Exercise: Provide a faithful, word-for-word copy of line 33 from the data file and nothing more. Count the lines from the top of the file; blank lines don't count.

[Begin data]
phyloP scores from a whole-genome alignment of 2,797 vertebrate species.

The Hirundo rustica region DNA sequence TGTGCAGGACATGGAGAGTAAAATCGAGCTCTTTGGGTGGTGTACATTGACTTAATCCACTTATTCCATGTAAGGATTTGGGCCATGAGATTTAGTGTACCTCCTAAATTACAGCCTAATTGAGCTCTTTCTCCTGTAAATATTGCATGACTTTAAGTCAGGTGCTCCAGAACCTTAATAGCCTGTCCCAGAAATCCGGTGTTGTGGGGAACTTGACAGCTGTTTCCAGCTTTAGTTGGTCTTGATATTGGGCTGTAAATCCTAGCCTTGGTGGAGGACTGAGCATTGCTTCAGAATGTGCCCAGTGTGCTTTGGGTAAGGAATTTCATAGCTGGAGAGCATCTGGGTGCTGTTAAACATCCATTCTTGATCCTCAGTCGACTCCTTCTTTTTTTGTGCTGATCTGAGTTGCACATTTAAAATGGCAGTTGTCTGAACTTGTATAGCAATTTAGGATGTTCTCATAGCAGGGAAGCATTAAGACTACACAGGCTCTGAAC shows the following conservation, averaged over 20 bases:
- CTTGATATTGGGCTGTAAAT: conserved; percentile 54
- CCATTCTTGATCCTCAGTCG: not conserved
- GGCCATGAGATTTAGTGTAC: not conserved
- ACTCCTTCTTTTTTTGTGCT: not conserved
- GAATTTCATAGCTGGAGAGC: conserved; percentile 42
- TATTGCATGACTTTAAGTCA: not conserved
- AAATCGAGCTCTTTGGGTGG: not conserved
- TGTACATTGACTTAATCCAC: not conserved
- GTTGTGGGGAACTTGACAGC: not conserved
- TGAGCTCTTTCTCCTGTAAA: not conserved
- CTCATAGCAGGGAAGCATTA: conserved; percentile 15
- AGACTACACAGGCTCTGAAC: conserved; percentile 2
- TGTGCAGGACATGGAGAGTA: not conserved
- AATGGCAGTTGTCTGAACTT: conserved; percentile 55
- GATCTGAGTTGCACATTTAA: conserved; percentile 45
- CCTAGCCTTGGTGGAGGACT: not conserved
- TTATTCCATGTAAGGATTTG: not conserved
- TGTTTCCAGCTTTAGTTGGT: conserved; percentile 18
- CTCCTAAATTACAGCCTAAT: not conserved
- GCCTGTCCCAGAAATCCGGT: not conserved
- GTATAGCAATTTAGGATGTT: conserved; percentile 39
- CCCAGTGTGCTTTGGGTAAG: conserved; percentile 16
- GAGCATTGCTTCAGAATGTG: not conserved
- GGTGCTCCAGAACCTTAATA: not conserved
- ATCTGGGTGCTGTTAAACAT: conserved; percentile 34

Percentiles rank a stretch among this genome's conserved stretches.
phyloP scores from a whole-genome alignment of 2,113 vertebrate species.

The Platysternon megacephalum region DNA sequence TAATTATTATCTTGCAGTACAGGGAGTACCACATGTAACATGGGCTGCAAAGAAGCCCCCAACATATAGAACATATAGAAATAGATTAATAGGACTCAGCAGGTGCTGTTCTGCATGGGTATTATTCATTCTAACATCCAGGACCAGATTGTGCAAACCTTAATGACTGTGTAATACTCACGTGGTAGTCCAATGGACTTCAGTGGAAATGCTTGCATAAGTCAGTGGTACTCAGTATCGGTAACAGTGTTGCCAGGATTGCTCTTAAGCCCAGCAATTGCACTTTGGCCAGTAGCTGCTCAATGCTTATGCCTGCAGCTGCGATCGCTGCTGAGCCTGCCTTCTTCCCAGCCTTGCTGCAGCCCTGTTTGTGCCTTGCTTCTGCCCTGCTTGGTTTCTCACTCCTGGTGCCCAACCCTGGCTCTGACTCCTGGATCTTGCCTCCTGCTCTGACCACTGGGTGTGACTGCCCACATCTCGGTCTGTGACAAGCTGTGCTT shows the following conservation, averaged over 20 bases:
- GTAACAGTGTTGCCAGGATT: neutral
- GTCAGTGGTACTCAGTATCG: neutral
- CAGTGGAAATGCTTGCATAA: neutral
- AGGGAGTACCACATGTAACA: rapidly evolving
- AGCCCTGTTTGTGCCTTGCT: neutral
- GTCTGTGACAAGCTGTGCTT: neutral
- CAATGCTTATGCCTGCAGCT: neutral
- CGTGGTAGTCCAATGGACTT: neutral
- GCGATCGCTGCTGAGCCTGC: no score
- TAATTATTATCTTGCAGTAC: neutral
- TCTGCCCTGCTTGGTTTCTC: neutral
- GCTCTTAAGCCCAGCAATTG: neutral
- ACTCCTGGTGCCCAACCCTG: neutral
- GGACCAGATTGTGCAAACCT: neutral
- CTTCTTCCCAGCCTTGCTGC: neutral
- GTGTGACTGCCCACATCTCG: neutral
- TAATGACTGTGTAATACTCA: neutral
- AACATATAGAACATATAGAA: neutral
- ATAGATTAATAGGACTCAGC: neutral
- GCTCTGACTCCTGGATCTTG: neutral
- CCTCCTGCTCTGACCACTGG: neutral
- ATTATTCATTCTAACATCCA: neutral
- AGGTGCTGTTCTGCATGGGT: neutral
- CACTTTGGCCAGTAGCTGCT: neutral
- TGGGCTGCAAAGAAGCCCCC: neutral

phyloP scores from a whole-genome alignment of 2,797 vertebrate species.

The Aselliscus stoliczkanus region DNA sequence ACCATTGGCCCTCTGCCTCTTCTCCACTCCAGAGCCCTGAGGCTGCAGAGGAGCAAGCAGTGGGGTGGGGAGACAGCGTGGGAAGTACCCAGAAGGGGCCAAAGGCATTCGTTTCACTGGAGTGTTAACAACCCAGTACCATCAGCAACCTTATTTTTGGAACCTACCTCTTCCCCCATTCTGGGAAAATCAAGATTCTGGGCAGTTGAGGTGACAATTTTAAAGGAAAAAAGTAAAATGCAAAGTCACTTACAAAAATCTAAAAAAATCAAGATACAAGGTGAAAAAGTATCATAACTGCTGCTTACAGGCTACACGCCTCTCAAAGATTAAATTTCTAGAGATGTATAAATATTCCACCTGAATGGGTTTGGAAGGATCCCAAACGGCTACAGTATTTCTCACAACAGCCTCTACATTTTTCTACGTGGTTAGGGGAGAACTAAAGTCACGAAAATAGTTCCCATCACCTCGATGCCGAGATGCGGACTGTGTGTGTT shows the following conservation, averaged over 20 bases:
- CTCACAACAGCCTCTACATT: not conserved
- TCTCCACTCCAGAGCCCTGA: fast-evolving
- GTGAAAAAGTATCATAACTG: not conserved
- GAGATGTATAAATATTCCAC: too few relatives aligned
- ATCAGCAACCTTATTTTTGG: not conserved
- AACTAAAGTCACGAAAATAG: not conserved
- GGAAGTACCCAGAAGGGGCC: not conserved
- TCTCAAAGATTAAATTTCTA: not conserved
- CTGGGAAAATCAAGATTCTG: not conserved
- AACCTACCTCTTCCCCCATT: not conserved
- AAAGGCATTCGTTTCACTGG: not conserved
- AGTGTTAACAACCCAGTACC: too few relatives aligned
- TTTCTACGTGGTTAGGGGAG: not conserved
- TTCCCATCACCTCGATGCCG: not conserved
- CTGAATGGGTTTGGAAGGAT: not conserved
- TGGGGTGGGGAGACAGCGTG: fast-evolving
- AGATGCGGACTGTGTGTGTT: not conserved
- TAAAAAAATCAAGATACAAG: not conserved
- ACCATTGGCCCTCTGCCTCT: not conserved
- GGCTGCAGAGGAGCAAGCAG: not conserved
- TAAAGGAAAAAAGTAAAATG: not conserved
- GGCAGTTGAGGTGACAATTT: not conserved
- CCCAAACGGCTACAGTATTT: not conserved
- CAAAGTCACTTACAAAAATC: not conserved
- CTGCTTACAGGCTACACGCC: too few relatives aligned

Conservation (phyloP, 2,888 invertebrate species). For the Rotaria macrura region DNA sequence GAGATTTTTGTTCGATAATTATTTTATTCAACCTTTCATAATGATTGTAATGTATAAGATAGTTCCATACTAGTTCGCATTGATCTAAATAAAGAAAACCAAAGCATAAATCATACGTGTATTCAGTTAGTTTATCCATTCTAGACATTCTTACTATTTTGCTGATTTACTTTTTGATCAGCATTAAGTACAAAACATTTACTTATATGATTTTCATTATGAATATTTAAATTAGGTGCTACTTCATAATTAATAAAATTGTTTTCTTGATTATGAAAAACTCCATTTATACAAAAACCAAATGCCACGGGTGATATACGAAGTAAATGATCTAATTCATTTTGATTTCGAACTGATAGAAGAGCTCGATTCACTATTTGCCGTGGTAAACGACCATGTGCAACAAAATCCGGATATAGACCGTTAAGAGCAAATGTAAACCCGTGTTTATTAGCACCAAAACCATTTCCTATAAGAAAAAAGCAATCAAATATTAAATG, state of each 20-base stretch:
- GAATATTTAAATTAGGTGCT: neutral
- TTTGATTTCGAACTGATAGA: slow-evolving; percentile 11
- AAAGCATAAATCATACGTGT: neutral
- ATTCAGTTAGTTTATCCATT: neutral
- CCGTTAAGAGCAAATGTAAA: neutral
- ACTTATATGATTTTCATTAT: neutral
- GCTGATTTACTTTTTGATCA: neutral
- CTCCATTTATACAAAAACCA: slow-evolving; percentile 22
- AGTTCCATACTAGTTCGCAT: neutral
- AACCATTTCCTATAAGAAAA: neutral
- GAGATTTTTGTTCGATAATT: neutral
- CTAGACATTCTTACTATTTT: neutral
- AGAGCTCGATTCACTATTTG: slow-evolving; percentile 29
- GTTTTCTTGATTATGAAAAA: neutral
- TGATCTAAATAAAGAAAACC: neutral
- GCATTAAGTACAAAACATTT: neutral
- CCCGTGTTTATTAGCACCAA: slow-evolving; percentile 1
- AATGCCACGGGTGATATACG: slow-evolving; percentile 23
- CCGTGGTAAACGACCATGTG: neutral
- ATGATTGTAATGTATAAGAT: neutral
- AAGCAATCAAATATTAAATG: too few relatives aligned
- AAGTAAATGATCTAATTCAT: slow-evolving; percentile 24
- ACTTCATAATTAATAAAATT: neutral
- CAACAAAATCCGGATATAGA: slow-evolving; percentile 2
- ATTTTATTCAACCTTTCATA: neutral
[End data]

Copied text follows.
- CAGTGGAAATGCTTGCATAA: neutral